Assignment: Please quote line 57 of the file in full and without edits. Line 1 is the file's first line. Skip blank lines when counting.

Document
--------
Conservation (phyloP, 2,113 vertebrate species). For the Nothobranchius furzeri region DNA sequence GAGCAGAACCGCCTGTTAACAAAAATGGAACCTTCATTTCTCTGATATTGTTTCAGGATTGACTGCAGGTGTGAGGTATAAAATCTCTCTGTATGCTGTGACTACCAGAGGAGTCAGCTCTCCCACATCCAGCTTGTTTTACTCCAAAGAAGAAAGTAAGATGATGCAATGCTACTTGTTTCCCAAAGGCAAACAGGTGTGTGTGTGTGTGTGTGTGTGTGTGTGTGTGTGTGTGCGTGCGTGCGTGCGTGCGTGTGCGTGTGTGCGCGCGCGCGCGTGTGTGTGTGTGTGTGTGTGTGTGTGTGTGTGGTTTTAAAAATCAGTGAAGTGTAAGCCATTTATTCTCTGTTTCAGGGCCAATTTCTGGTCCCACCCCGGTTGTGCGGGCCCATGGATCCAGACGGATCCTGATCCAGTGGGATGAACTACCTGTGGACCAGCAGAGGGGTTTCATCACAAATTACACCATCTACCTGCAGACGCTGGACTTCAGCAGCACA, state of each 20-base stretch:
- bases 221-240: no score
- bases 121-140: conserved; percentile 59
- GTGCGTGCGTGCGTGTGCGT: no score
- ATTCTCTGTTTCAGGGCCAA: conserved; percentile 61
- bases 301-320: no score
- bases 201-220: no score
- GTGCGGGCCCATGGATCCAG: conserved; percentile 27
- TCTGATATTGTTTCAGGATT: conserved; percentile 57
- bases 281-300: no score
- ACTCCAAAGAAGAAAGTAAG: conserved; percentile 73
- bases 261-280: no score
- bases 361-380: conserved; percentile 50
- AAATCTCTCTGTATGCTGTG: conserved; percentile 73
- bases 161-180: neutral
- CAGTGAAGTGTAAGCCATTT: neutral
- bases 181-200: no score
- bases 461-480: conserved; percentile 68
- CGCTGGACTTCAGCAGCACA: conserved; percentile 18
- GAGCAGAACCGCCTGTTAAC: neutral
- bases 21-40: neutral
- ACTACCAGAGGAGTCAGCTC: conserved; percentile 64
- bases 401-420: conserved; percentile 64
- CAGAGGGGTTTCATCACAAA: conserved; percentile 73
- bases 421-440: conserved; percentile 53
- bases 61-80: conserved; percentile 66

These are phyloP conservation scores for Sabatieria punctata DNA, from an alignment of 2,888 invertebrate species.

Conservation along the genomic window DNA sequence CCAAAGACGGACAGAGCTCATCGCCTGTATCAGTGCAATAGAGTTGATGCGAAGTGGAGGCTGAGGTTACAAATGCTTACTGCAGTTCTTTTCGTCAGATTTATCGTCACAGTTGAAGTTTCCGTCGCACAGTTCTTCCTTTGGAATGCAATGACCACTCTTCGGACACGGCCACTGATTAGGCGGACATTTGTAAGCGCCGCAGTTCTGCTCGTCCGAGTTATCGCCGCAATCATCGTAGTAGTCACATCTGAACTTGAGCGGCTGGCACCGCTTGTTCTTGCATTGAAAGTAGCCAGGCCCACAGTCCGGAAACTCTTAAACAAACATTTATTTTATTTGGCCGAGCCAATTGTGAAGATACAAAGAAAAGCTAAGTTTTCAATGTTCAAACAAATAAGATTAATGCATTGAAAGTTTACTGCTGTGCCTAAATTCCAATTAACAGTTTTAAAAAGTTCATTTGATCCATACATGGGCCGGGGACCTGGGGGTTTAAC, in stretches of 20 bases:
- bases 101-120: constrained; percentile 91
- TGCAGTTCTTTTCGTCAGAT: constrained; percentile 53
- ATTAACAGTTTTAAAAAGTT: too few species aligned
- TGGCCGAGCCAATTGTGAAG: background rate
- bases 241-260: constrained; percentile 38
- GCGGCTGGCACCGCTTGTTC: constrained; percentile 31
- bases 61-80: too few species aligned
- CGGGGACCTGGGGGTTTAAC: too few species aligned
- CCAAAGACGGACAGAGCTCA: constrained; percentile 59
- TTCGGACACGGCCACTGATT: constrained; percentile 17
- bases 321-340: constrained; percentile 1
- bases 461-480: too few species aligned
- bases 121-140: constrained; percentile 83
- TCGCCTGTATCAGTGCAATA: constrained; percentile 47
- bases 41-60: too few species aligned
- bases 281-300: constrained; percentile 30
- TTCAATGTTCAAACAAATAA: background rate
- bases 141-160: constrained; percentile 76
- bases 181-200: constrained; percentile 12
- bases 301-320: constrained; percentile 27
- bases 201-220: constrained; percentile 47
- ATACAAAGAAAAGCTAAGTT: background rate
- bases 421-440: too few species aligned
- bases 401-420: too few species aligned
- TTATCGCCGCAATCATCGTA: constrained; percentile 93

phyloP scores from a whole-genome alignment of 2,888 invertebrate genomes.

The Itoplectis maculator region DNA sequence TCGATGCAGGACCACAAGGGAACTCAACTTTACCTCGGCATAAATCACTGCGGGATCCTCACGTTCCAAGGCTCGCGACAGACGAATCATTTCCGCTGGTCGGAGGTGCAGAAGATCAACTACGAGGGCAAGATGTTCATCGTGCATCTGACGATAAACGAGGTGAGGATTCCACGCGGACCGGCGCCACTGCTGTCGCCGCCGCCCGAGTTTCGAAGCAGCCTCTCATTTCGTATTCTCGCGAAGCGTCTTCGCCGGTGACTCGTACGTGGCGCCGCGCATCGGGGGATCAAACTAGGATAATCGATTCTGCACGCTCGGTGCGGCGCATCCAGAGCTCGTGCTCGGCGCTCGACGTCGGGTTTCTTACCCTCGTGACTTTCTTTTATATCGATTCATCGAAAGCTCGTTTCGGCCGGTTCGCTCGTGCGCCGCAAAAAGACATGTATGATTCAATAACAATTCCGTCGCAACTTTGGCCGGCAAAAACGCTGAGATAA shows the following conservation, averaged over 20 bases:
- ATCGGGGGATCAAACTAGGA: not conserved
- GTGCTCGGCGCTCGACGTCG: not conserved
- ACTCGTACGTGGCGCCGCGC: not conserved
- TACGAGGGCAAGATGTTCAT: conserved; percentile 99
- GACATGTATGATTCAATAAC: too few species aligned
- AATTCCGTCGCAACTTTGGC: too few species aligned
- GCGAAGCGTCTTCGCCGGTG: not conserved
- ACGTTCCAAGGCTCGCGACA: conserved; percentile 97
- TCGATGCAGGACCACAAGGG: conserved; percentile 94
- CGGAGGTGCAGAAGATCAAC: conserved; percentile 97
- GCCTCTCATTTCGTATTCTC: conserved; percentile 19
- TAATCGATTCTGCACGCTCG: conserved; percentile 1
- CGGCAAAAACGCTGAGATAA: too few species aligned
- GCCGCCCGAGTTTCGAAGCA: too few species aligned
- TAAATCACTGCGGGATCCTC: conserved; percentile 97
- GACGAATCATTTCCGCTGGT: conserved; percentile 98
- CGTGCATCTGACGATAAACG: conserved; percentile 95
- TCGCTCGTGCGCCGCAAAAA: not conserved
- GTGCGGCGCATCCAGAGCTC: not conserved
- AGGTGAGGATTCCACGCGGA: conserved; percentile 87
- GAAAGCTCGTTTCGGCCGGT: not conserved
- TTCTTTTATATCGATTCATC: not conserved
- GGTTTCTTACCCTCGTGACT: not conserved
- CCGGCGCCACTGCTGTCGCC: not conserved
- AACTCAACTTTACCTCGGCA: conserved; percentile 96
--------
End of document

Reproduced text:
- GTGCTCGGCGCTCGACGTCG: not conserved